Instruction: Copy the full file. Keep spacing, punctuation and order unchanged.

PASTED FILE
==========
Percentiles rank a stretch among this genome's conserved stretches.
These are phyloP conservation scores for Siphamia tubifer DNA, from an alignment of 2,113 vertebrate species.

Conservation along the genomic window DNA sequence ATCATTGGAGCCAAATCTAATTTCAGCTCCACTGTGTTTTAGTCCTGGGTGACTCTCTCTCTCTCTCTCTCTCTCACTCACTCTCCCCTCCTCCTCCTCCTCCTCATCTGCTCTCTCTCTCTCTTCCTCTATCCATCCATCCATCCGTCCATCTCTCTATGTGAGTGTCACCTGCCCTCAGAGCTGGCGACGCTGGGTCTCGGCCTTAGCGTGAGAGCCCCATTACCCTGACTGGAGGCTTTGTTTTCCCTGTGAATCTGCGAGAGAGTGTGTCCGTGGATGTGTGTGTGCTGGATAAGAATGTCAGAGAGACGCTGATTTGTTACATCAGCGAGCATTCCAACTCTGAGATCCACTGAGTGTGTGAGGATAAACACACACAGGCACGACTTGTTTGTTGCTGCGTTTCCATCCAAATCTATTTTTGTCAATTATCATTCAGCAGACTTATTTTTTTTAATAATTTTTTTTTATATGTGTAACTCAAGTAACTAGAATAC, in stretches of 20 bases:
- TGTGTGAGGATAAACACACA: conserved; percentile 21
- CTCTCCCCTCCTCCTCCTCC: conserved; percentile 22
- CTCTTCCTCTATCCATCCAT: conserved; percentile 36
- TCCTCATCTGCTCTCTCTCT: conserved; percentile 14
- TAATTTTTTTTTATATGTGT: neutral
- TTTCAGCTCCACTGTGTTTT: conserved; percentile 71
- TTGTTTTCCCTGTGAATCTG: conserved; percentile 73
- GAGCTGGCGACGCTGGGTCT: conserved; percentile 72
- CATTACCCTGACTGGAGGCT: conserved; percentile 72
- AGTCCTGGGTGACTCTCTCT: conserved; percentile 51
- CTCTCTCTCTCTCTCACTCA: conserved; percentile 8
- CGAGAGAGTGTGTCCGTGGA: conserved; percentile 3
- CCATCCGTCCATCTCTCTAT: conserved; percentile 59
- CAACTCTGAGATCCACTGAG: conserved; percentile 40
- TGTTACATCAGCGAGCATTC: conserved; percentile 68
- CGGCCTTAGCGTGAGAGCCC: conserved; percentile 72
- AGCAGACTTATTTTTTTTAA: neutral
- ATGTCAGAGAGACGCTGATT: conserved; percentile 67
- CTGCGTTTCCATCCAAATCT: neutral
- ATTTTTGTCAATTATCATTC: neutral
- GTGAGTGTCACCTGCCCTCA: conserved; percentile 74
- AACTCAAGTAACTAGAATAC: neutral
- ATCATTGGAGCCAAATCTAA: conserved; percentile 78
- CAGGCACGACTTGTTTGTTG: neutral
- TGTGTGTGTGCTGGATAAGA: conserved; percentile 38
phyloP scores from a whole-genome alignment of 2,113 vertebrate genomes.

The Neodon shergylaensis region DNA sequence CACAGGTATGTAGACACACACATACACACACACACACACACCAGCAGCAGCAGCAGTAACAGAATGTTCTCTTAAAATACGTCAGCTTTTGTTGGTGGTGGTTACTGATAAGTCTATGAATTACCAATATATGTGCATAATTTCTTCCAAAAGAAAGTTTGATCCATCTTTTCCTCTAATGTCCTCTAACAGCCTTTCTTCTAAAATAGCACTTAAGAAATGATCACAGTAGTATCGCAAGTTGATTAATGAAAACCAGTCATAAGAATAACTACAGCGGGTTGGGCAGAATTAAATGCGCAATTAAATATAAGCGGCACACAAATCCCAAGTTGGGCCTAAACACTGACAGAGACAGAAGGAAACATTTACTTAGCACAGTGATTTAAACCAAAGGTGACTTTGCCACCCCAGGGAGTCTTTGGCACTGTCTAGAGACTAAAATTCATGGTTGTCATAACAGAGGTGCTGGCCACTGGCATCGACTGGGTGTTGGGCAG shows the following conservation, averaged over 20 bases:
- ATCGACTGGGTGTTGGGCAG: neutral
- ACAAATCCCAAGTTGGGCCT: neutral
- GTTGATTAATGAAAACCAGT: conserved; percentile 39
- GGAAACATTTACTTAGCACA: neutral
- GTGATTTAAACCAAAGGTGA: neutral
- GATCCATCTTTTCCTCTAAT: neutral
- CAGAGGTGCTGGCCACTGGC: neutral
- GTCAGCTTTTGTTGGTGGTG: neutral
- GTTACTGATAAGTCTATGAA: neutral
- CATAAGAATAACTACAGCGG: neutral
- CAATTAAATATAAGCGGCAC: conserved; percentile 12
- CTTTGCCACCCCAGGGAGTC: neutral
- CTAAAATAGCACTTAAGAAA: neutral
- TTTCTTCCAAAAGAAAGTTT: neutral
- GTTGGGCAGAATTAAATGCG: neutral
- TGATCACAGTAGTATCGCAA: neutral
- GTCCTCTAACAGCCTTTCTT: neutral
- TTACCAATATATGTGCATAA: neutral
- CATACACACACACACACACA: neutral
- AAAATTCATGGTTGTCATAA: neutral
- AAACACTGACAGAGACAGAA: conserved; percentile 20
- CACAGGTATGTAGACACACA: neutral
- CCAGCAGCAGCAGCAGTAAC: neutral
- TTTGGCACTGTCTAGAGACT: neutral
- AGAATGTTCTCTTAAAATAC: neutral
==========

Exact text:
Percentiles rank a stretch among this genome's conserved stretches.
These are phyloP conservation scores for Siphamia tubifer DNA, from an alignment of 2,113 vertebrate species.

Conservation along the genomic window DNA sequence ATCATTGGAGCCAAATCTAATTTCAGCTCCACTGTGTTTTAGTCCTGGGTGACTCTCTCTCTCTCTCTCTCTCTCACTCACTCTCCCCTCCTCCTCCTCCTCCTCATCTGCTCTCTCTCTCTCTTCCTCTATCCATCCATCCATCCGTCCATCTCTCTATGTGAGTGTCACCTGCCCTCAGAGCTGGCGACGCTGGGTCTCGGCCTTAGCGTGAGAGCCCCATTACCCTGACTGGAGGCTTTGTTTTCCCTGTGAATCTGCGAGAGAGTGTGTCCGTGGATGTGTGTGTGCTGGATAAGAATGTCAGAGAGACGCTGATTTGTTACATCAGCGAGCATTCCAACTCTGAGATCCACTGAGTGTGTGAGGATAAACACACACAGGCACGACTTGTTTGTTGCTGCGTTTCCATCCAAATCTATTTTTGTCAATTATCATTCAGCAGACTTATTTTTTTTAATAATTTTTTTTTATATGTGTAACTCAAGTAACTAGAATAC, in stretches of 20 bases:
- TGTGTGAGGATAAACACACA: conserved; percentile 21
- CTCTCCCCTCCTCCTCCTCC: conserved; percentile 22
- CTCTTCCTCTATCCATCCAT: conserved; percentile 36
- TCCTCATCTGCTCTCTCTCT: conserved; percentile 14
- TAATTTTTTTTTATATGTGT: neutral
- TTTCAGCTCCACTGTGTTTT: conserved; percentile 71
- TTGTTTTCCCTGTGAATCTG: conserved; percentile 73
- GAGCTGGCGACGCTGGGTCT: conserved; percentile 72
- CATTACCCTGACTGGAGGCT: conserved; percentile 72
- AGTCCTGGGTGACTCTCTCT: conserved; percentile 51
- CTCTCTCTCTCTCTCACTCA: conserved; percentile 8
- CGAGAGAGTGTGTCCGTGGA: conserved; percentile 3
- CCATCCGTCCATCTCTCTAT: conserved; percentile 59
- CAACTCTGAGATCCACTGAG: conserved; percentile 40
- TGTTACATCAGCGAGCATTC: conserved; percentile 68
- CGGCCTTAGCGTGAGAGCCC: conserved; percentile 72
- AGCAGACTTATTTTTTTTAA: neutral
- ATGTCAGAGAGACGCTGATT: conserved; percentile 67
- CTGCGTTTCCATCCAAATCT: neutral
- ATTTTTGTCAATTATCATTC: neutral
- GTGAGTGTCACCTGCCCTCA: conserved; percentile 74
- AACTCAAGTAACTAGAATAC: neutral
- ATCATTGGAGCCAAATCTAA: conserved; percentile 78
- CAGGCACGACTTGTTTGTTG: neutral
- TGTGTGTGTGCTGGATAAGA: conserved; percentile 38
phyloP scores from a whole-genome alignment of 2,113 vertebrate genomes.

The Neodon shergylaensis region DNA sequence CACAGGTATGTAGACACACACATACACACACACACACACACCAGCAGCAGCAGCAGTAACAGAATGTTCTCTTAAAATACGTCAGCTTTTGTTGGTGGTGGTTACTGATAAGTCTATGAATTACCAATATATGTGCATAATTTCTTCCAAAAGAAAGTTTGATCCATCTTTTCCTCTAATGTCCTCTAACAGCCTTTCTTCTAAAATAGCACTTAAGAAATGATCACAGTAGTATCGCAAGTTGATTAATGAAAACCAGTCATAAGAATAACTACAGCGGGTTGGGCAGAATTAAATGCGCAATTAAATATAAGCGGCACACAAATCCCAAGTTGGGCCTAAACACTGACAGAGACAGAAGGAAACATTTACTTAGCACAGTGATTTAAACCAAAGGTGACTTTGCCACCCCAGGGAGTCTTTGGCACTGTCTAGAGACTAAAATTCATGGTTGTCATAACAGAGGTGCTGGCCACTGGCATCGACTGGGTGTTGGGCAG shows the following conservation, averaged over 20 bases:
- ATCGACTGGGTGTTGGGCAG: neutral
- ACAAATCCCAAGTTGGGCCT: neutral
- GTTGATTAATGAAAACCAGT: conserved; percentile 39
- GGAAACATTTACTTAGCACA: neutral
- GTGATTTAAACCAAAGGTGA: neutral
- GATCCATCTTTTCCTCTAAT: neutral
- CAGAGGTGCTGGCCACTGGC: neutral
- GTCAGCTTTTGTTGGTGGTG: neutral
- GTTACTGATAAGTCTATGAA: neutral
- CATAAGAATAACTACAGCGG: neutral
- CAATTAAATATAAGCGGCAC: conserved; percentile 12
- CTTTGCCACCCCAGGGAGTC: neutral
- CTAAAATAGCACTTAAGAAA: neutral
- TTTCTTCCAAAAGAAAGTTT: neutral
- GTTGGGCAGAATTAAATGCG: neutral
- TGATCACAGTAGTATCGCAA: neutral
- GTCCTCTAACAGCCTTTCTT: neutral
- TTACCAATATATGTGCATAA: neutral
- CATACACACACACACACACA: neutral
- AAAATTCATGGTTGTCATAA: neutral
- AAACACTGACAGAGACAGAA: conserved; percentile 20
- CACAGGTATGTAGACACACA: neutral
- CCAGCAGCAGCAGCAGTAAC: neutral
- TTTGGCACTGTCTAGAGACT: neutral
- AGAATGTTCTCTTAAAATAC: neutral